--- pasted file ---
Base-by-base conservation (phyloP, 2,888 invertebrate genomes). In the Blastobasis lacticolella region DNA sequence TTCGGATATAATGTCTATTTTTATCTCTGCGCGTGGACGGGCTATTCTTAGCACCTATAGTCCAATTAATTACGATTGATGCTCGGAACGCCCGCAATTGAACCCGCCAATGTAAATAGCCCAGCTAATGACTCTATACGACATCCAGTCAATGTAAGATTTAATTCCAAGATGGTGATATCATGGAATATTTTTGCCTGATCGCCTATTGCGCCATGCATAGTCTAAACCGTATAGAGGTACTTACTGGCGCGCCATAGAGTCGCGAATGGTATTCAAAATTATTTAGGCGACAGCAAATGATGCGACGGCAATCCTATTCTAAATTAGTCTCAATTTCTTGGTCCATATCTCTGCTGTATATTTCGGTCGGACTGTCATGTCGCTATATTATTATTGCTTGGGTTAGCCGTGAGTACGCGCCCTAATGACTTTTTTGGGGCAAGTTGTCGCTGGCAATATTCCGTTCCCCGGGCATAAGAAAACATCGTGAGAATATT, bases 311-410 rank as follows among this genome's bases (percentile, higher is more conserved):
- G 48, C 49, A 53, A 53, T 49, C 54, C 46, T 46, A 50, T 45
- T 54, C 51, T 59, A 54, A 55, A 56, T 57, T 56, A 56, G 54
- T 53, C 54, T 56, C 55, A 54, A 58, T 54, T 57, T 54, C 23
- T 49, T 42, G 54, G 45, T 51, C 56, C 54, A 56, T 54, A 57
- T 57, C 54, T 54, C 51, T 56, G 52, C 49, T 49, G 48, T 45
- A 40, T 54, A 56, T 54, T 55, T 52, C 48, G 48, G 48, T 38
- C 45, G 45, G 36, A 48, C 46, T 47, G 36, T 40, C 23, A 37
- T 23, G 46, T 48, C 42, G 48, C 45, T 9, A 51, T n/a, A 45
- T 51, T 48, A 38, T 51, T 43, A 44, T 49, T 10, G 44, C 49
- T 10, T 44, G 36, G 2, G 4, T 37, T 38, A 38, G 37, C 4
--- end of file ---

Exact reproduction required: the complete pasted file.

Base-by-base conservation (phyloP, 2,888 invertebrate genomes). In the Blastobasis lacticolella region DNA sequence TTCGGATATAATGTCTATTTTTATCTCTGCGCGTGGACGGGCTATTCTTAGCACCTATAGTCCAATTAATTACGATTGATGCTCGGAACGCCCGCAATTGAACCCGCCAATGTAAATAGCCCAGCTAATGACTCTATACGACATCCAGTCAATGTAAGATTTAATTCCAAGATGGTGATATCATGGAATATTTTTGCCTGATCGCCTATTGCGCCATGCATAGTCTAAACCGTATAGAGGTACTTACTGGCGCGCCATAGAGTCGCGAATGGTATTCAAAATTATTTAGGCGACAGCAAATGATGCGACGGCAATCCTATTCTAAATTAGTCTCAATTTCTTGGTCCATATCTCTGCTGTATATTTCGGTCGGACTGTCATGTCGCTATATTATTATTGCTTGGGTTAGCCGTGAGTACGCGCCCTAATGACTTTTTTGGGGCAAGTTGTCGCTGGCAATATTCCGTTCCCCGGGCATAAGAAAACATCGTGAGAATATT, bases 311-410 rank as follows among this genome's bases (percentile, higher is more conserved):
- G 48, C 49, A 53, A 53, T 49, C 54, C 46, T 46, A 50, T 45
- T 54, C 51, T 59, A 54, A 55, A 56, T 57, T 56, A 56, G 54
- T 53, C 54, T 56, C 55, A 54, A 58, T 54, T 57, T 54, C 23
- T 49, T 42, G 54, G 45, T 51, C 56, C 54, A 56, T 54, A 57
- T 57, C 54, T 54, C 51, T 56, G 52, C 49, T 49, G 48, T 45
- A 40, T 54, A 56, T 54, T 55, T 52, C 48, G 48, G 48, T 38
- C 45, G 45, G 36, A 48, C 46, T 47, G 36, T 40, C 23, A 37
- T 23, G 46, T 48, C 42, G 48, C 45, T 9, A 51, T n/a, A 45
- T 51, T 48, A 38, T 51, T 43, A 44, T 49, T 10, G 44, C 49
- T 10, T 44, G 36, G 2, G 4, T 37, T 38, A 38, G 37, C 4